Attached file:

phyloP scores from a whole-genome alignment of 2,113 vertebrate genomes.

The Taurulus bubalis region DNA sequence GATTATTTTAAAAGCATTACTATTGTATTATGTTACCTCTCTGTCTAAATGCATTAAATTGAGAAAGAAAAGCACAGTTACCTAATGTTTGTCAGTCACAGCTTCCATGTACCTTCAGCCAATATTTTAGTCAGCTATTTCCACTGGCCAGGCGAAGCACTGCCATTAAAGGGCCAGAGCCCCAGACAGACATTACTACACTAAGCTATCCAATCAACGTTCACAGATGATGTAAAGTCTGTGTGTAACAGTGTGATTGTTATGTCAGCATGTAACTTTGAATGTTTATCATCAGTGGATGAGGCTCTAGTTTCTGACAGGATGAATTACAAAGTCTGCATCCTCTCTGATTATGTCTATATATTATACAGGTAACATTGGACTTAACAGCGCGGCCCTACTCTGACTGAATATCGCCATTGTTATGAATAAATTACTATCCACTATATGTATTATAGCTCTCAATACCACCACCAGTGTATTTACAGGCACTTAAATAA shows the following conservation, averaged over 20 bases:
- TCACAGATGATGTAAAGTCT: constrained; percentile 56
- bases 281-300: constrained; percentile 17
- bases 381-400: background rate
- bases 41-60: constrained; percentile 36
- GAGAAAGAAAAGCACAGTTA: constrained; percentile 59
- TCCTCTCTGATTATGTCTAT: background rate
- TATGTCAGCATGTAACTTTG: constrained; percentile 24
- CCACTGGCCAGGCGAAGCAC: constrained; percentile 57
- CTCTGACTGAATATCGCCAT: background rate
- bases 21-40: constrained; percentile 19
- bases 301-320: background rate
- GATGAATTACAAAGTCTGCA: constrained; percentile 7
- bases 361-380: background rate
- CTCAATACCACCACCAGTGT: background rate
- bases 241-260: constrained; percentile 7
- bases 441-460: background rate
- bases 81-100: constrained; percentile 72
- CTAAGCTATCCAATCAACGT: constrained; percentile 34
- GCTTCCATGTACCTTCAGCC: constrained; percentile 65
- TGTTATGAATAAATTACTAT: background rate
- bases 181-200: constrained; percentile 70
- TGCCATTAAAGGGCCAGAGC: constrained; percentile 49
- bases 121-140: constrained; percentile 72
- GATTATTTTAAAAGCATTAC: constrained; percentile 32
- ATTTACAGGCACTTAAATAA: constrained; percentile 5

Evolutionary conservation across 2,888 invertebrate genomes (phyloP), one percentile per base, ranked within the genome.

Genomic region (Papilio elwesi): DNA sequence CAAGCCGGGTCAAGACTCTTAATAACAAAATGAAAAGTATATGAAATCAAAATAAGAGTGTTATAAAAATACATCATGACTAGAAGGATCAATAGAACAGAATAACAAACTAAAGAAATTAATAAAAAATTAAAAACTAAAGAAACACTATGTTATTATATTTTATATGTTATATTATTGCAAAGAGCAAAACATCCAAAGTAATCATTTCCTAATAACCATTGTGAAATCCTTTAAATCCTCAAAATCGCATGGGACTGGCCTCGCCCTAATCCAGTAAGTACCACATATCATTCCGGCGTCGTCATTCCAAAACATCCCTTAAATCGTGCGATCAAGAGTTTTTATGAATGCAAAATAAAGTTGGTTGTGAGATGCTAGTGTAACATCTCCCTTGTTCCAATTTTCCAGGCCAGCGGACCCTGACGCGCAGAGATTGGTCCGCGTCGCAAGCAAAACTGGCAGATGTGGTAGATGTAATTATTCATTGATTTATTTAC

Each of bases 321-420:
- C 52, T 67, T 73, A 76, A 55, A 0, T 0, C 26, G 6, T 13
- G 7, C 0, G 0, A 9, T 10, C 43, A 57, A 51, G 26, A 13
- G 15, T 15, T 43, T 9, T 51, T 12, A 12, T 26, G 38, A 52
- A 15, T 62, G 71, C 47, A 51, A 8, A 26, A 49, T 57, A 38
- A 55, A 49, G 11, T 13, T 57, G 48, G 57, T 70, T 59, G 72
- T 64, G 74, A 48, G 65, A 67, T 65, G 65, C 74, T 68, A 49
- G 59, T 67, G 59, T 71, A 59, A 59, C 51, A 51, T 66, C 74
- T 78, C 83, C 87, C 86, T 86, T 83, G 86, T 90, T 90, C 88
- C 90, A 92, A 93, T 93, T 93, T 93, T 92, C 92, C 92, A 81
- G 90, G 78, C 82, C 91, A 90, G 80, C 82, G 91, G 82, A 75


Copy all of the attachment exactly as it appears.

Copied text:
phyloP scores from a whole-genome alignment of 2,113 vertebrate genomes.

The Taurulus bubalis region DNA sequence GATTATTTTAAAAGCATTACTATTGTATTATGTTACCTCTCTGTCTAAATGCATTAAATTGAGAAAGAAAAGCACAGTTACCTAATGTTTGTCAGTCACAGCTTCCATGTACCTTCAGCCAATATTTTAGTCAGCTATTTCCACTGGCCAGGCGAAGCACTGCCATTAAAGGGCCAGAGCCCCAGACAGACATTACTACACTAAGCTATCCAATCAACGTTCACAGATGATGTAAAGTCTGTGTGTAACAGTGTGATTGTTATGTCAGCATGTAACTTTGAATGTTTATCATCAGTGGATGAGGCTCTAGTTTCTGACAGGATGAATTACAAAGTCTGCATCCTCTCTGATTATGTCTATATATTATACAGGTAACATTGGACTTAACAGCGCGGCCCTACTCTGACTGAATATCGCCATTGTTATGAATAAATTACTATCCACTATATGTATTATAGCTCTCAATACCACCACCAGTGTATTTACAGGCACTTAAATAA shows the following conservation, averaged over 20 bases:
- TCACAGATGATGTAAAGTCT: constrained; percentile 56
- bases 281-300: constrained; percentile 17
- bases 381-400: background rate
- bases 41-60: constrained; percentile 36
- GAGAAAGAAAAGCACAGTTA: constrained; percentile 59
- TCCTCTCTGATTATGTCTAT: background rate
- TATGTCAGCATGTAACTTTG: constrained; percentile 24
- CCACTGGCCAGGCGAAGCAC: constrained; percentile 57
- CTCTGACTGAATATCGCCAT: background rate
- bases 21-40: constrained; percentile 19
- bases 301-320: background rate
- GATGAATTACAAAGTCTGCA: constrained; percentile 7
- bases 361-380: background rate
- CTCAATACCACCACCAGTGT: background rate
- bases 241-260: constrained; percentile 7
- bases 441-460: background rate
- bases 81-100: constrained; percentile 72
- CTAAGCTATCCAATCAACGT: constrained; percentile 34
- GCTTCCATGTACCTTCAGCC: constrained; percentile 65
- TGTTATGAATAAATTACTAT: background rate
- bases 181-200: constrained; percentile 70
- TGCCATTAAAGGGCCAGAGC: constrained; percentile 49
- bases 121-140: constrained; percentile 72
- GATTATTTTAAAAGCATTAC: constrained; percentile 32
- ATTTACAGGCACTTAAATAA: constrained; percentile 5

Evolutionary conservation across 2,888 invertebrate genomes (phyloP), one percentile per base, ranked within the genome.

Genomic region (Papilio elwesi): DNA sequence CAAGCCGGGTCAAGACTCTTAATAACAAAATGAAAAGTATATGAAATCAAAATAAGAGTGTTATAAAAATACATCATGACTAGAAGGATCAATAGAACAGAATAACAAACTAAAGAAATTAATAAAAAATTAAAAACTAAAGAAACACTATGTTATTATATTTTATATGTTATATTATTGCAAAGAGCAAAACATCCAAAGTAATCATTTCCTAATAACCATTGTGAAATCCTTTAAATCCTCAAAATCGCATGGGACTGGCCTCGCCCTAATCCAGTAAGTACCACATATCATTCCGGCGTCGTCATTCCAAAACATCCCTTAAATCGTGCGATCAAGAGTTTTTATGAATGCAAAATAAAGTTGGTTGTGAGATGCTAGTGTAACATCTCCCTTGTTCCAATTTTCCAGGCCAGCGGACCCTGACGCGCAGAGATTGGTCCGCGTCGCAAGCAAAACTGGCAGATGTGGTAGATGTAATTATTCATTGATTTATTTAC

Each of bases 321-420:
- C 52, T 67, T 73, A 76, A 55, A 0, T 0, C 26, G 6, T 13
- G 7, C 0, G 0, A 9, T 10, C 43, A 57, A 51, G 26, A 13
- G 15, T 15, T 43, T 9, T 51, T 12, A 12, T 26, G 38, A 52
- A 15, T 62, G 71, C 47, A 51, A 8, A 26, A 49, T 57, A 38
- A 55, A 49, G 11, T 13, T 57, G 48, G 57, T 70, T 59, G 72
- T 64, G 74, A 48, G 65, A 67, T 65, G 65, C 74, T 68, A 49
- G 59, T 67, G 59, T 71, A 59, A 59, C 51, A 51, T 66, C 74
- T 78, C 83, C 87, C 86, T 86, T 83, G 86, T 90, T 90, C 88
- C 90, A 92, A 93, T 93, T 93, T 93, T 92, C 92, C 92, A 81
- G 90, G 78, C 82, C 91, A 90, G 80, C 82, G 91, G 82, A 75